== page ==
Asian markets higher after US rate hike

ASIAN stock markets were mostly higher Thursday, May 4, 2023 after the Federal Reserve raised its benchmark lending rate again to cool inflation and said it wasn’t sure what may come next.

Shanghai and Hong Kong advanced while Seoul and Sydney declined. Japanese markets were closed for a holiday.

Wall Street’s benchmark S&P 500 index fell 0.7 percent on Wednesday after the Fed announced a 0.25 percentage point increase in its lending rate. The Federal Reserve boosted its benchmark rate by a quarter-point to 5.1 percent.

The Fed dropped a reference to “additional policy firming” in its statement but stopped short of declaring an end to rate hikes.

“The key takeaway, in my view, is that we are likely at or very near the end of the rate hike cycle,” Kristina Hooper of Invesco said in a report.

The Shanghai Composite Index rose 0.6 percent to 3,341.73, and the Hang Seng in Hong Kong surged one percent to 19,899.02.

The Kospi in Seoul lost 0.2 percent to 2,495.40 and Sydney’s S&P-ASX 200 fell 0.1 percent to 7,187.20.

India’s Sensex opened up 0.2 percent at 61,300.29. New Zealand and Southeast Asian markets advanced.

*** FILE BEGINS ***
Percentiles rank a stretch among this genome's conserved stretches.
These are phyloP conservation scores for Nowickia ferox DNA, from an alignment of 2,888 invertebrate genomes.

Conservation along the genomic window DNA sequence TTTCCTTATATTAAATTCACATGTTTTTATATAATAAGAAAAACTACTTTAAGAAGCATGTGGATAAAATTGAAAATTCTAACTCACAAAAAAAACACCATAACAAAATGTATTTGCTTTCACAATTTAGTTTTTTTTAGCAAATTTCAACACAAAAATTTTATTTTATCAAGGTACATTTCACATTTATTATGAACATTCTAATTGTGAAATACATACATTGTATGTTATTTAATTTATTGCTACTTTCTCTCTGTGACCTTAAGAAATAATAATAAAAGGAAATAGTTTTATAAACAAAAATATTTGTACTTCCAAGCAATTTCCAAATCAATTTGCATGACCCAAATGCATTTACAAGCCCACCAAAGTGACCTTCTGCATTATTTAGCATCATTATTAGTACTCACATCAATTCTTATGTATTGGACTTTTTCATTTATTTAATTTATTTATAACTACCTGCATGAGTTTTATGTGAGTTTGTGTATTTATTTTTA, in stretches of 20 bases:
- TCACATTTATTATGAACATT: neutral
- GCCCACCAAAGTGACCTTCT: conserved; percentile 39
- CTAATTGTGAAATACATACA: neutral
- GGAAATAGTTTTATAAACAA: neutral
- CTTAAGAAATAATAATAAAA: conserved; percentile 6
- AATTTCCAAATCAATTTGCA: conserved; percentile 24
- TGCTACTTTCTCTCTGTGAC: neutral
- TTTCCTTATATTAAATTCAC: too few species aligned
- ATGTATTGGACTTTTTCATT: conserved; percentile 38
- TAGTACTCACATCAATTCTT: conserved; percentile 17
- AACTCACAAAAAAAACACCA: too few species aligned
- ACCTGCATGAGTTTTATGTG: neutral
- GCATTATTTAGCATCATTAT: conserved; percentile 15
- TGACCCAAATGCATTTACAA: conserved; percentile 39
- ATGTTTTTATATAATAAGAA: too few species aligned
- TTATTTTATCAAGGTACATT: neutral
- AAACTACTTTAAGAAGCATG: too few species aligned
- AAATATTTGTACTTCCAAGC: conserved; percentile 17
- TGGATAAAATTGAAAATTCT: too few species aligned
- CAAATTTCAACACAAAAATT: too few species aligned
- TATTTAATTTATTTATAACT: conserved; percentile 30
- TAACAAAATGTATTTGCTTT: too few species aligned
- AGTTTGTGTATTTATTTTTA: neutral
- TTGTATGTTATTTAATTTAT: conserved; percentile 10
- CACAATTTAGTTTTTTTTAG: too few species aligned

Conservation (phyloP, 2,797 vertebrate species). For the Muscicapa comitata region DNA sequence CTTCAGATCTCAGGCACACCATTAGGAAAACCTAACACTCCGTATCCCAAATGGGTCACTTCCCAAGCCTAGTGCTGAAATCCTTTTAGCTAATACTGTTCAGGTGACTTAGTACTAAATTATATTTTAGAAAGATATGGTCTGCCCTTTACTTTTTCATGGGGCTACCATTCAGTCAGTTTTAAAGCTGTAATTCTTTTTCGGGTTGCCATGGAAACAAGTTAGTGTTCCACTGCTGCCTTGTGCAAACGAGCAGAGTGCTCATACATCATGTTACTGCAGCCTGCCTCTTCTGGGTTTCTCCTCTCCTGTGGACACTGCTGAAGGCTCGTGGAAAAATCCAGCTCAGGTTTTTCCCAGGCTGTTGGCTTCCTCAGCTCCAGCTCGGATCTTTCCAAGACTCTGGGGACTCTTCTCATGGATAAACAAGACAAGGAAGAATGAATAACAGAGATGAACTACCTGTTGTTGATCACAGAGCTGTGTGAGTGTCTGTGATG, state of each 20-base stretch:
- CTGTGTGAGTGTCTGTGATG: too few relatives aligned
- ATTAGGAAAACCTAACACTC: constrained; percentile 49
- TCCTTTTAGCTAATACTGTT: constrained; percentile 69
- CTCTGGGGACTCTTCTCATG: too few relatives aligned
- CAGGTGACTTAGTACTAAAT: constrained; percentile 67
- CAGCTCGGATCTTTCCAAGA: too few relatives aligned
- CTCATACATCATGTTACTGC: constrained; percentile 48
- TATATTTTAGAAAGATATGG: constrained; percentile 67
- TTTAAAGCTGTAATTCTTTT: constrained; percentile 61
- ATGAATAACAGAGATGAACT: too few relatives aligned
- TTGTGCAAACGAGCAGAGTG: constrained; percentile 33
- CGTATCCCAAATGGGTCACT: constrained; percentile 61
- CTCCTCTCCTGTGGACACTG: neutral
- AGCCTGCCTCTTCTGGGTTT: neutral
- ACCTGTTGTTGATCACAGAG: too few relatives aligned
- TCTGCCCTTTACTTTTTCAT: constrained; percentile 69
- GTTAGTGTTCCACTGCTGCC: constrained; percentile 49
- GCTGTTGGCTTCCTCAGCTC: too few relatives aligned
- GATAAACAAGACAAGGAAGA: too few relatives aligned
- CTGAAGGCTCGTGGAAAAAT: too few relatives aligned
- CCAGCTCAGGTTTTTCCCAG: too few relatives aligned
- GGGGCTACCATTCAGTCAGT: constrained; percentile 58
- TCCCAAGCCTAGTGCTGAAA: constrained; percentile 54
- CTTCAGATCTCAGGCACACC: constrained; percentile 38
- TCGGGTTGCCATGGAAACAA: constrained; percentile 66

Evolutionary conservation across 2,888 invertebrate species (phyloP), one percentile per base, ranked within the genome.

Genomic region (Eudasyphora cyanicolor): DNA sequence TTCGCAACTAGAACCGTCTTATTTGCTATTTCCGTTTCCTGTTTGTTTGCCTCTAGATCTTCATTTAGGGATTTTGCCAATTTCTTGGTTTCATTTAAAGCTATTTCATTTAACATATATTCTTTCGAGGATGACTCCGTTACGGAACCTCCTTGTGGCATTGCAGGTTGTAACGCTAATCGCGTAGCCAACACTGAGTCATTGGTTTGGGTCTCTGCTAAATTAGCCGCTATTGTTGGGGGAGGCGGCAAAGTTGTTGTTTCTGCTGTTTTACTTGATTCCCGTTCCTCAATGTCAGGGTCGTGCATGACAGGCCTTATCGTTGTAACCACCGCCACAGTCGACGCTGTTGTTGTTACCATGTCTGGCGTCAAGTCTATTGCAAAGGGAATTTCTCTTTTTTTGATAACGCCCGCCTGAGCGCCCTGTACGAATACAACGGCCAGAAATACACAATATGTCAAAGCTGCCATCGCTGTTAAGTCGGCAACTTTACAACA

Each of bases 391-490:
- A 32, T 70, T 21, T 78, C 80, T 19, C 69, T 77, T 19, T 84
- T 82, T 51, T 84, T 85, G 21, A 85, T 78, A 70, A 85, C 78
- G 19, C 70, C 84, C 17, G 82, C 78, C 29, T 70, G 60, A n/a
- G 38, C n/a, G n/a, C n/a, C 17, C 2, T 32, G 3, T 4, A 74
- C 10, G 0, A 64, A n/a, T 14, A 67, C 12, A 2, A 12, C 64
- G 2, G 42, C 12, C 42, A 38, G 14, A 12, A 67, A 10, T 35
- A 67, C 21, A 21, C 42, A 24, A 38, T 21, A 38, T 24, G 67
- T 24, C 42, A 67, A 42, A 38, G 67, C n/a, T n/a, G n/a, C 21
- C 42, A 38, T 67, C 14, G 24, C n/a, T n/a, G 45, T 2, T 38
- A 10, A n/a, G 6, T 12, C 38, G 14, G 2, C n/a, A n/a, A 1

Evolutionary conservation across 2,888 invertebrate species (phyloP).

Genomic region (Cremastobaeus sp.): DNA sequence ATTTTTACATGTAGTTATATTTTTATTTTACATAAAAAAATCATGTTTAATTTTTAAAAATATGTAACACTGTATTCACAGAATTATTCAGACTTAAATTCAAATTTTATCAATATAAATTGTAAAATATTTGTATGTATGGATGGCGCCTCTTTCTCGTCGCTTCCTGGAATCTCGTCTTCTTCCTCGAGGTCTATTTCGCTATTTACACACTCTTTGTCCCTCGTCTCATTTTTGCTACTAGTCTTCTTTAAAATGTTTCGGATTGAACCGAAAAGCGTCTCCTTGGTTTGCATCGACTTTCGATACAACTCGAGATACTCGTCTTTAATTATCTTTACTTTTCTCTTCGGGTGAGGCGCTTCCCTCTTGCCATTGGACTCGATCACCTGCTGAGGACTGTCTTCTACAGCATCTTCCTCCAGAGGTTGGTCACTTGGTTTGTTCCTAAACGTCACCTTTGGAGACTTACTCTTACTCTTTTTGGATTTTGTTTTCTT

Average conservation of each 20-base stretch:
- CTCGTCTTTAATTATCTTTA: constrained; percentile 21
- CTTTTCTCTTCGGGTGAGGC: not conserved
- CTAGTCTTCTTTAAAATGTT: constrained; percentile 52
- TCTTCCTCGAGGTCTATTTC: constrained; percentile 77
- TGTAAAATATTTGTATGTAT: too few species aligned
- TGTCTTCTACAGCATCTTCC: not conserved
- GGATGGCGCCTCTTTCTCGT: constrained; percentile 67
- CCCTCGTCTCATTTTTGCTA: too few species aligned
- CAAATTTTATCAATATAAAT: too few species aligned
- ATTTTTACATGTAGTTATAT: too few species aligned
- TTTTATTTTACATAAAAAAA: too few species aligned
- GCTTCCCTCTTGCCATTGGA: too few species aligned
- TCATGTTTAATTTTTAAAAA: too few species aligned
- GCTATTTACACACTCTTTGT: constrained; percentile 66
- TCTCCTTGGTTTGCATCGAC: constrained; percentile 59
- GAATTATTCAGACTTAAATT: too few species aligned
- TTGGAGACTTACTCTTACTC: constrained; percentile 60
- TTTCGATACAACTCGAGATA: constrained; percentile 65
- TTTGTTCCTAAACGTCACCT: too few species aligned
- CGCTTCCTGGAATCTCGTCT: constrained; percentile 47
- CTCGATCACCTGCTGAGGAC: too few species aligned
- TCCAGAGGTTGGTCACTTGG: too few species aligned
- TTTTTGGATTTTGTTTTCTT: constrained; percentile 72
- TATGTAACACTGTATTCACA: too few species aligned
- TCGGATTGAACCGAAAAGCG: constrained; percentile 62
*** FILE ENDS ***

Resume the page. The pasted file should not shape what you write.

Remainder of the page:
On Wall Street, the S&P 500 fell to 4,090.75. The Dow Jones Industrial Average lost 0.8 percent to 33,414.24 and the Nasdaq composite slipped 0.5 percent to 12,025.33.

Traders expect a U.S. recession this year as the Fed and other central banks in Europe and Asia try to extinguish inflation that was near multi-decade highs.

Jitters have increased following three high-profile bank failures in the United States and one in Switzerland blamed on strain from higher interest rates. Central banks have tried to reassure investors by pledging steps including additional lending if needed.

Traders expect the Fed to start cutting rates as early as this year to prop up weakening economic growth.

On Thursday, Fed Chair Jerome Powell said he doesn’t expect rate cuts that soon.

Traders worry industry turmoil might prompt banks to reduce lending, worsening downward pressure on economic activity. Powell mentioned a survey that is yet to be released and will show how much loan officers at banks say they are tightening lending standards. / AP